Told by Uncle Remus: New Stories of the Old Plantation | Annotated Tale

COMPLETE! Entered into SurLaLune Database in July 2019 with all known ATU Classifications.

Brother Rabbit and the Gizzard Eater

“IT SEEM like ter me dat I hear somebody say, not longer dan day ’fo’ yistiddy, dat dey’d be mighty glad ef dey could fin’ some un fer ter bet wid um,” said Uncle Remus, staring hard at the little boy, and then suddenly shutting his eyes tight, so that he might keep from laughing at the expression he saw on the child’s face. Receiving no immediate response to his remark, the old man opened his eyes again, and found the little boy regarding him with a puzzled air.

                “My mother says it is wrong to bet,” said the child after awhile. He was quite serious, and it was just this aspect of seriousness that made him a little different from another little boy that had been raised at Uncle Remus’s knee. “Mother says that no Christian would want to bet.”

                The old man closed his eyes again, as though trying to remember something. He frowned and smacked his mouth before he spoke, “It look like dat I never is ter git de tas’e er dat chicken-pie what yo’ gran’ma sont me out’n my mouf. I dunner when I been had any chicken-pie what stayed wid me like dat chicken-pie. But ’bout dat bettin’,” he remarked, straightening himself in his chair, “I speck I mus’ ’a’ been a-dreamin’. I know mighty well it couldn’t ’a’ been you; so we’ll des up an’ say it wuz little Dreamus, an’ let it go at dat. All I know is dat dey wuz a little chap loungin’ roun’ here tryin’ fer ter l’arn how ter play mumbly-peg wid one er de case-knives what he tuck fum de white folks’ dinner-table, an’ whiles he wuz in de middle er his l’arnin’, de ol’ speckled hen run fum under de house here, an’ sot up a mighty cacklin’, kaze she fear’d some un wuz gwineter interrupt de eggs what she been nussin’ an’ warmin’ up. She cackle, an’ she cackle, an’ den she cackle some mo’ fer ter keep fum fergittin’ how; an’ ’long ’bout dat time, dish yer little boy what I been tellin’ you ’bout--I speck we’ll be bleeze ter call him Dreamus--he up wid a rock an’ flung it right at ’er, an’ ef she’d ’a’ been in de way er de rock, he’d ’a’ come mighty nigh hittin’ her. Dis make de ol’ hen bofe skeer’d an’ fear’d an’ likewise mad, an’ she hitched a squall on ter her cackle, an’ flop her wings. Seein’ dat de hen wuz mad, dis little chap, which he name Dreamus, he got mad, too, an’ he ’lowed, ‘I bet you I make you hush!’ an’ dar dey had it, de ol’ hen runnin’ an’ squallin’, an’ de little chap zoonin’ rocks at her. I speck de hen would ’a’ bet ef she’d ’a’ know’d how--an’ she sho’ would ’a’ won de bet, kaze de las’ news I hear fum ’er she wuz runnin’ an’ squallin’.”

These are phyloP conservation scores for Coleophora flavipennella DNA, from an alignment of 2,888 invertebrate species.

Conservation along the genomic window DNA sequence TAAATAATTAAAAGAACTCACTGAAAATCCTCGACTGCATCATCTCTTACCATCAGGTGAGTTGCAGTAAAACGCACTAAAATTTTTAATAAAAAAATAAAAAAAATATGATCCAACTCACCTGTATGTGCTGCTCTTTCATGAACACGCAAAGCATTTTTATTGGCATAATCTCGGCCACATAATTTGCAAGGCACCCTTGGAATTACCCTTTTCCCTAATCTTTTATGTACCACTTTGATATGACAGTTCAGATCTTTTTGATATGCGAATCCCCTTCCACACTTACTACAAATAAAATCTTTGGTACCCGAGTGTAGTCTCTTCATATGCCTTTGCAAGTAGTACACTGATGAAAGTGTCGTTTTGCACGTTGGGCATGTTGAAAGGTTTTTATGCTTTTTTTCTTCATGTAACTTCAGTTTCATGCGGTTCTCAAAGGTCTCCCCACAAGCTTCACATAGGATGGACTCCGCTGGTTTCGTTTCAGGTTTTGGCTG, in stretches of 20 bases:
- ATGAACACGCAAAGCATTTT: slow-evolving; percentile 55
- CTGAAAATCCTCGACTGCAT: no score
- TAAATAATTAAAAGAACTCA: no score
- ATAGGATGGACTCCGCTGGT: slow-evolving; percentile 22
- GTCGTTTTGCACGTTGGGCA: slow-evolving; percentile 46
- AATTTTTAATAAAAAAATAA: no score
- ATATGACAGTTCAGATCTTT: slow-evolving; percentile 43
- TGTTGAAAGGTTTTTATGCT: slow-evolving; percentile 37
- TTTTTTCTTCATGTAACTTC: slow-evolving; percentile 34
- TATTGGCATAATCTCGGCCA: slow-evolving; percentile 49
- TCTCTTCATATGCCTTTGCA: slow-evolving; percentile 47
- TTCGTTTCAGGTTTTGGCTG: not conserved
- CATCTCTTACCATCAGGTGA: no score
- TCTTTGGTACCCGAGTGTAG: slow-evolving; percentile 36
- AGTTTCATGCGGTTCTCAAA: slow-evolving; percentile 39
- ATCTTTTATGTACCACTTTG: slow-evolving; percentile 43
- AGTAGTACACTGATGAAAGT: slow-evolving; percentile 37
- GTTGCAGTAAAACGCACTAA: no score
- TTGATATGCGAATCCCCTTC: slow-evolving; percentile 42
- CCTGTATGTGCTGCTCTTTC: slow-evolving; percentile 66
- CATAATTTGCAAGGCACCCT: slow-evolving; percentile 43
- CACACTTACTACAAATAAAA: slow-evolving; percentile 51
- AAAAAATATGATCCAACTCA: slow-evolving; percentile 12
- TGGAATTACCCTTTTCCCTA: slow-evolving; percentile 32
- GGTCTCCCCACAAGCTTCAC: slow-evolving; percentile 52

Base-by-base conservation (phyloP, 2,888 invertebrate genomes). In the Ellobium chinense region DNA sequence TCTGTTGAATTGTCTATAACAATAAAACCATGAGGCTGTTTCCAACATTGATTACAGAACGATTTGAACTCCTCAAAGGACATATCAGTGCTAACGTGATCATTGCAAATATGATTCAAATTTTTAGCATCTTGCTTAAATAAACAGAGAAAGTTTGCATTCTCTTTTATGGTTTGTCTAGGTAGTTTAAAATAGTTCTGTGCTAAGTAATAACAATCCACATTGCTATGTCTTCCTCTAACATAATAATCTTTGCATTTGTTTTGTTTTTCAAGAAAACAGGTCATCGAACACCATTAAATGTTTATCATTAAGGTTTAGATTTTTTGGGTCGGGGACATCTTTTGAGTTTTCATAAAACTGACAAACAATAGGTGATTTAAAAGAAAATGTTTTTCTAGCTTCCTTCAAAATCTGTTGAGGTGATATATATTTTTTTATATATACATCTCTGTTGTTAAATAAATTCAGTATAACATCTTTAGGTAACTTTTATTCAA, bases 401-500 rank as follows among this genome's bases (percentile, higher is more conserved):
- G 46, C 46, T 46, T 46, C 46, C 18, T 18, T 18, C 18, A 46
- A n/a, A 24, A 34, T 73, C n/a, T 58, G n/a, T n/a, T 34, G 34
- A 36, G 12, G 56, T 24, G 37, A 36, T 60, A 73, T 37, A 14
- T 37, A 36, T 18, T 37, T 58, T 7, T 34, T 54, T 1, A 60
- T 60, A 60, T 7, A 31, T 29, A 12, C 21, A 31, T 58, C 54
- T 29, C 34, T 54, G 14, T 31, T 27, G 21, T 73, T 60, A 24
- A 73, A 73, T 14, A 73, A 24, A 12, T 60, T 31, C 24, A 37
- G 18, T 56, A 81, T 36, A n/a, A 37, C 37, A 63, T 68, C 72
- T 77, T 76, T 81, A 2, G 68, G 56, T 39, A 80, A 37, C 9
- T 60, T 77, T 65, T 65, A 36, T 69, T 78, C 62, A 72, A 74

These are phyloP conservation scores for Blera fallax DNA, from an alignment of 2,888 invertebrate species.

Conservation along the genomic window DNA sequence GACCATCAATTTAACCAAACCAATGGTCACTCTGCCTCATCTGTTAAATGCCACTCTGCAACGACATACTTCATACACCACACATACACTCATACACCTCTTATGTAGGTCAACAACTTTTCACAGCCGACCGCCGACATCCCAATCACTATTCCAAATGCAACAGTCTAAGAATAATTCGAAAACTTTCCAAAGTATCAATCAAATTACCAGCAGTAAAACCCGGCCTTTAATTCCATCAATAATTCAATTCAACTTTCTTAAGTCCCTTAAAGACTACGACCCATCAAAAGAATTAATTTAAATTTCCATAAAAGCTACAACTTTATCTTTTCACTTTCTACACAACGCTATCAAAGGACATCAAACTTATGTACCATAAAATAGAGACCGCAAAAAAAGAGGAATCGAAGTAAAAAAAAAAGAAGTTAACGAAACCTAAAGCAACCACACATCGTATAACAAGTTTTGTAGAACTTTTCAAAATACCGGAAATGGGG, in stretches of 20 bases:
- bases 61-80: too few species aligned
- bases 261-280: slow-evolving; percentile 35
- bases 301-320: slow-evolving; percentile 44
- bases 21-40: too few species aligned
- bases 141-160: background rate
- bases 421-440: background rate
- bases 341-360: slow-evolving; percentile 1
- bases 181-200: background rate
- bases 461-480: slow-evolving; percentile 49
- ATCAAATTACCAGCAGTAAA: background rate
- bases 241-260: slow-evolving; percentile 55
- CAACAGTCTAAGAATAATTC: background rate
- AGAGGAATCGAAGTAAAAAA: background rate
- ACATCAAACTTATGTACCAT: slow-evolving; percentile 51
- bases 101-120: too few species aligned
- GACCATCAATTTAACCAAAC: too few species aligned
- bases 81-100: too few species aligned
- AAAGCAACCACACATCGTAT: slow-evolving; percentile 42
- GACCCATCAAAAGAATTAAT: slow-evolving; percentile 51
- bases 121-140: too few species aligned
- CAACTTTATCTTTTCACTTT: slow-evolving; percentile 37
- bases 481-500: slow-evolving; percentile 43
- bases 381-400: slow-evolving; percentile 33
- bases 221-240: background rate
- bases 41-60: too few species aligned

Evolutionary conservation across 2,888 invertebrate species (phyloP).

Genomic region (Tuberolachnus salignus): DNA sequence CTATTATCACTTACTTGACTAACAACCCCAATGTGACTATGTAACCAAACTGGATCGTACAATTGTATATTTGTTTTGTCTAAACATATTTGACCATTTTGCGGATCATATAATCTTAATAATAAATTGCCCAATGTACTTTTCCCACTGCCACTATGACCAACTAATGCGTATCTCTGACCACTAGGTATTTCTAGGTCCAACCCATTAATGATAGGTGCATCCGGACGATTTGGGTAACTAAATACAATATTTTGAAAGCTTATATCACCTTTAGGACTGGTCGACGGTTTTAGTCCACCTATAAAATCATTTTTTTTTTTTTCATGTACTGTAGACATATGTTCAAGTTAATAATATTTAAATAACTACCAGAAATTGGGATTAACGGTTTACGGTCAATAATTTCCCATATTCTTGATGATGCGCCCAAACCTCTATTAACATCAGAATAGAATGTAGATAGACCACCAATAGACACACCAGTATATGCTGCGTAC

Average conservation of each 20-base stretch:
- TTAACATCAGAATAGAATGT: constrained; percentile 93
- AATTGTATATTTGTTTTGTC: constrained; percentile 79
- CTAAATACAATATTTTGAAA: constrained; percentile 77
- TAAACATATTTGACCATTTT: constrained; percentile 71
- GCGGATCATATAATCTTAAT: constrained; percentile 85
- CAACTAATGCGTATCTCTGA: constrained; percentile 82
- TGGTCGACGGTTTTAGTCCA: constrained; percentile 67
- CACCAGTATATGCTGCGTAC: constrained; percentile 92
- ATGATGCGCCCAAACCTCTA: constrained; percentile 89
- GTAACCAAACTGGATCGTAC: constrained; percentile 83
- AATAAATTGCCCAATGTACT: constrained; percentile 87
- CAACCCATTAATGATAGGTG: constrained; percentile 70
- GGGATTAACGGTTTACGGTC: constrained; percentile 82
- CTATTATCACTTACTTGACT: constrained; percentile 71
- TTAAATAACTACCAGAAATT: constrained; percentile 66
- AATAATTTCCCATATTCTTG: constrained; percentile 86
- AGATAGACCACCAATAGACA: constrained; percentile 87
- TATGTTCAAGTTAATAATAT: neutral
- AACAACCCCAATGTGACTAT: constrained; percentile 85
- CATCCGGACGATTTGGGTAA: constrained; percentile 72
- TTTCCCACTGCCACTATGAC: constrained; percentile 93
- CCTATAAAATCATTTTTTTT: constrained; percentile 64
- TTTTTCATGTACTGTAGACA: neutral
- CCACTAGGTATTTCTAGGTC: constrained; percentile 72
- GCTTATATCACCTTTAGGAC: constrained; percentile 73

The little boy squirmed uneasily in his chair. He remembered the incident very well, so well that he hardly knew what to say. But after a while, thinking that it was both necessary and polite to say something, he declared that when he made that remark to the hen he knew she wouldn’t understand him, and that what he said about betting was just a saying.

                “Dat mought be, honey,” said Uncle Remus, “but don’t you fool yo’se’f ’bout dat hen not knowin’ how ter talk, kaze dey has been times an’ places when de creeturs kin do lots mo’ talkin’ dan folks. When you git ter be ol’ ez what I is, you’ll know dat talkin’ ain’t got nothin’ in de roun’ worl’ ter do wid fedders, an’ needer wid fur. I hear you say you want ter bet wid de ol’ hen, an’ ef you still wantin’ you got a mighty good chance dis day ef de sun is mighty nigh down. I’ll bet you a thrip ag’in a ginger-cake dat when you had yo’ dinner you ain’t fin’ no chicken gizzard in yo’ part er de pie.”

                “No,” replied the child, “I didn’t, and when I asked grandmother about it, she said she was going to raise some chickens next year with double gizzards.”

                “Did she say dat? Did Miss Sally say dat?” inquired Uncle Remus, laughing delightedly. “Well, suh, dat sho’ do bang my time! How come she ter know dat some er de creeturs got double gizzards? She sho’ is de outdoin’est white ’oman what’s yever been bornded inter de worl’. She done sont me de chicken gizzard des so I kin tell you ’bout de double gizzards an’ de what-nots. Double gizzards! De ve’y name flings me ’way back yander ter ol’ folks an’ ol’ times. Laws-a-massy! I wonder what Miss Sally gwine do nex’; anybody what guess it oughter be president by good rights.” Uncle Remus paused, and lowered his voice to a confidential tone--“She ain’t tell you ’bout de time when de Yallergater wuz honin’ fer ol’ Brer Rabbit’s double gizzards, is she, honey?”